A new Guardian poll reveals a 52 – 48 split among Britons in favor of leaving the EU. The alarming result represents a sharp decline in support for the Remain camp, which held a comfortable ten point lead as recently as mid-May. Commentators attribute Remain’s reversal of fortune to a combination of heated rhetoric surrounding the migrant crisis and a growing skepticism among Britons that a Brexit would negatively impact their personal finances. A recent survey by UK research group Ipsos Mori revealed that 58% percent of respondents believed their standard of living would be unaffected, while a further 9% believe it would increase “a little” and 2% believe it would increase “a lot.” Taken together, nearly 70% of respondents anticipate a neutral to positive impact of leaving the EU.
Meanwhile, the Organization for Economic Cooperation and Development (OECD) continues to sound the Brexit alarm and slashed its 2016 growth forecast for the UK from 2.1% to 1.7%. As we pointed out in our Brexit guide, the potential fallout from a Brexit includes the relocation of corporate headquarters from London to the Continent and potentially less favorable trade treaties for the UK. The OECD underscored these points and anticipates a loss of GDP growth of 0.5% in 2017 and 2018 and 1.5% in 2019. The International Monetary Fund anticipates “negative and substantial” long-term impacts of a Brexit, including a hit to the UK economy of 1% – 9%.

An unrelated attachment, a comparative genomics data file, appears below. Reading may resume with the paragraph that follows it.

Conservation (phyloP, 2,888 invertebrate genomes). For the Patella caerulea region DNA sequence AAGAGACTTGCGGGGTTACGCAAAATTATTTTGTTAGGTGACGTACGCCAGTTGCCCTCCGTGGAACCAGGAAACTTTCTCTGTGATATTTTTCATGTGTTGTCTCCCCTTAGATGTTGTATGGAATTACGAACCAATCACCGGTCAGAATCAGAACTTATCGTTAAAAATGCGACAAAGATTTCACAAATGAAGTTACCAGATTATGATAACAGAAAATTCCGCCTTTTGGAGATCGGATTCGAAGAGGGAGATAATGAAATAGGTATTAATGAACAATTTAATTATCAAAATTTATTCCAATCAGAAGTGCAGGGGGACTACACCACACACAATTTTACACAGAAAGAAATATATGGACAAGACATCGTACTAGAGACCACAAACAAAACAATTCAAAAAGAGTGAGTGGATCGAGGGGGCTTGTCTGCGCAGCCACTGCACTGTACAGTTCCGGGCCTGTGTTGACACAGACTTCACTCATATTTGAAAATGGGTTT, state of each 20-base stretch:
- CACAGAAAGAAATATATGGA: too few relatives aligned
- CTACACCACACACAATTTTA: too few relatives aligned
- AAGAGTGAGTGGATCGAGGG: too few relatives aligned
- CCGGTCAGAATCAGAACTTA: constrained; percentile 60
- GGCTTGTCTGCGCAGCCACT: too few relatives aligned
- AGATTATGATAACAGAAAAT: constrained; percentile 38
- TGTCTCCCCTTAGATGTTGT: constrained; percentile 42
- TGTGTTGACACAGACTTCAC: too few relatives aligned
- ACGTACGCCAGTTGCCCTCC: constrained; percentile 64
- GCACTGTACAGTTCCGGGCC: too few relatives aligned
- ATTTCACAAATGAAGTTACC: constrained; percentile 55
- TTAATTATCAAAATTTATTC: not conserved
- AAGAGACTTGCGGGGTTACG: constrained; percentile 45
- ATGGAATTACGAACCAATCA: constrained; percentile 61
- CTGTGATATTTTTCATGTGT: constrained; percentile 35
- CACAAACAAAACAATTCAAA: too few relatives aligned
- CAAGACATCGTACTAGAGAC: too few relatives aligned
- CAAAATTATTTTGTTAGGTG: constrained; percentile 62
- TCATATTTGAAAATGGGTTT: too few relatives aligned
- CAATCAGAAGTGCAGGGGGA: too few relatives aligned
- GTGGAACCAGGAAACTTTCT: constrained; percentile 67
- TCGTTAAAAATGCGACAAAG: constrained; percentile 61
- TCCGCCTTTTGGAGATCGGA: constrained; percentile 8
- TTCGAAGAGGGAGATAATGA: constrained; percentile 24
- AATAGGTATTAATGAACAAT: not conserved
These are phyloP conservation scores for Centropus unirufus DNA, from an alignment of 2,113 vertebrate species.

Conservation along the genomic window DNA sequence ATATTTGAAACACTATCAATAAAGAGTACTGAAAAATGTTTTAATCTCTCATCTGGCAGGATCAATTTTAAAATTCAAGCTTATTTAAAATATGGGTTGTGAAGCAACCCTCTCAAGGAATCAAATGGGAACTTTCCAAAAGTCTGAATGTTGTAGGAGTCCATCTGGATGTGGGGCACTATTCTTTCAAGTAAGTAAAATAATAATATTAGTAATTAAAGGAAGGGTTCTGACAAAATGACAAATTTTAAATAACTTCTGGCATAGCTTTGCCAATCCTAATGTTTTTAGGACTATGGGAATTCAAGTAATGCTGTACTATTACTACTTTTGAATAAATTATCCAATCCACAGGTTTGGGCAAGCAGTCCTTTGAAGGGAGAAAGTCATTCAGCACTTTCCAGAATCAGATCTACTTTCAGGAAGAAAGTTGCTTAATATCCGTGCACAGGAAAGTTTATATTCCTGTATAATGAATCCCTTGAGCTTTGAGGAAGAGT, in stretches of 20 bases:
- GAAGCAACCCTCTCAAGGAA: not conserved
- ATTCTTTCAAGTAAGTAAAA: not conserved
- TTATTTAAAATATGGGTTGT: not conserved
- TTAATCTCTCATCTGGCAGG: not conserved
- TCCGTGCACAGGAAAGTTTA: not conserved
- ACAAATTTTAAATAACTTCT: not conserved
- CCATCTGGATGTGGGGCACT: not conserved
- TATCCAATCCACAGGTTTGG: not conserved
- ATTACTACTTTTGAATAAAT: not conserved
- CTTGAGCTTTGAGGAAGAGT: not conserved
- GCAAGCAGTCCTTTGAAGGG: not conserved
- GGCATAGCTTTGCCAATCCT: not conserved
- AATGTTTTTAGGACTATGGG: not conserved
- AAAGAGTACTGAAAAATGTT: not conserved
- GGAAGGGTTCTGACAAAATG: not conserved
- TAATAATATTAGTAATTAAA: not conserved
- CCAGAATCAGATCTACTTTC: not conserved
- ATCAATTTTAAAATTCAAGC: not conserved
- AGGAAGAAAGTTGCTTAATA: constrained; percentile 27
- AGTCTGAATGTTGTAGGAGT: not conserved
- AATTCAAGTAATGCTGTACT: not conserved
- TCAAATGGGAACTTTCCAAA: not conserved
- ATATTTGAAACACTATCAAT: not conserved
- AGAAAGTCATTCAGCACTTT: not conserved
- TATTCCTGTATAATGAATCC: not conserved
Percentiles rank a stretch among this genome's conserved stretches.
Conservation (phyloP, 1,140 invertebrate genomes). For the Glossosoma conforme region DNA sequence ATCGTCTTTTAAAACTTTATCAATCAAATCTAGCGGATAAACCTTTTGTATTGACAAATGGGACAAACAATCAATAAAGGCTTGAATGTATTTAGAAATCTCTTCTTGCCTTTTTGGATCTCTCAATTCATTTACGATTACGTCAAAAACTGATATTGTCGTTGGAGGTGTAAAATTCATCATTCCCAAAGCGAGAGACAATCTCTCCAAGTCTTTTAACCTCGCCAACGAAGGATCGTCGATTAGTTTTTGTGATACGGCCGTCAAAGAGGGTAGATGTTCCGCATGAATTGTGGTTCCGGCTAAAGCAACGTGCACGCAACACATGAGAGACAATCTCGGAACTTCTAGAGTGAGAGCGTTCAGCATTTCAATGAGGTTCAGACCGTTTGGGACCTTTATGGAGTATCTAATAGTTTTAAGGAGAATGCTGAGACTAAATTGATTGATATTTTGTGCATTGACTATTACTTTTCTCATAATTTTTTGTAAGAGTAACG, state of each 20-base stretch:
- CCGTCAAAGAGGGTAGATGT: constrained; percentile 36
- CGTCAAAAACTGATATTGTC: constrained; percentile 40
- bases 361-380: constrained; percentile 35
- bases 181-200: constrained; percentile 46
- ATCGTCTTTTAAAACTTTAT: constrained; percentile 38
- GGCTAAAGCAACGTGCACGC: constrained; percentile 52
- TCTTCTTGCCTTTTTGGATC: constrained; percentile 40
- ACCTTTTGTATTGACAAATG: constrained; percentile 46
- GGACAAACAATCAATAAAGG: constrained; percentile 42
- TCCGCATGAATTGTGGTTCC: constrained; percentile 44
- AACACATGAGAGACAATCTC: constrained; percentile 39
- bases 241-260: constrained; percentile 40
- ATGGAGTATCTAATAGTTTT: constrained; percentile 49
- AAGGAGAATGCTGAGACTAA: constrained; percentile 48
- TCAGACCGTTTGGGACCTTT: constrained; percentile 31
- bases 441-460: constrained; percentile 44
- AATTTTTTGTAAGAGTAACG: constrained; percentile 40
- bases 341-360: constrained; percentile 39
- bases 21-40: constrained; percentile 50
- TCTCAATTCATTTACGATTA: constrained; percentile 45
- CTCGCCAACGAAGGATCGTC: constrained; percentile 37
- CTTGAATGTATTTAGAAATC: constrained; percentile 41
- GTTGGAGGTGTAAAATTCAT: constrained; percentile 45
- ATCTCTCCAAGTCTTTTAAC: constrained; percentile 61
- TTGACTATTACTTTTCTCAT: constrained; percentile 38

Financial markets continue to price in the Brexit risk, with the sterling/dollar exchange rate falling to 1.4483 on May 31st, a decline of approximately -1.72% from the beginning of the year. Additionally, the Financial Times pointed out that implied volatility on options tied to the sterling/dollar exchange rate spiked to 20 for the first time since the financial crisis of 2008. An increase in implied volatility means that investors anticipate future wide swings in the price of an asset; imagine the impact of a newly discovered fault line on the cost of homeowner’s insurance in an area that was assumed to be seismologically quiet.
How will the dispute between economists and the electorate play out? If political contests elsewhere are any guide, voters have signaled their willingness to rally behind the bull in a china shop for the promise of “big change” despite the dubious outlook for the broken china market. Regardless of how the vote turns out, the process has revealed a fault line in the European project that investors and business executives had long overlooked and paves the way for similar referenda and angst elsewhere in the EU.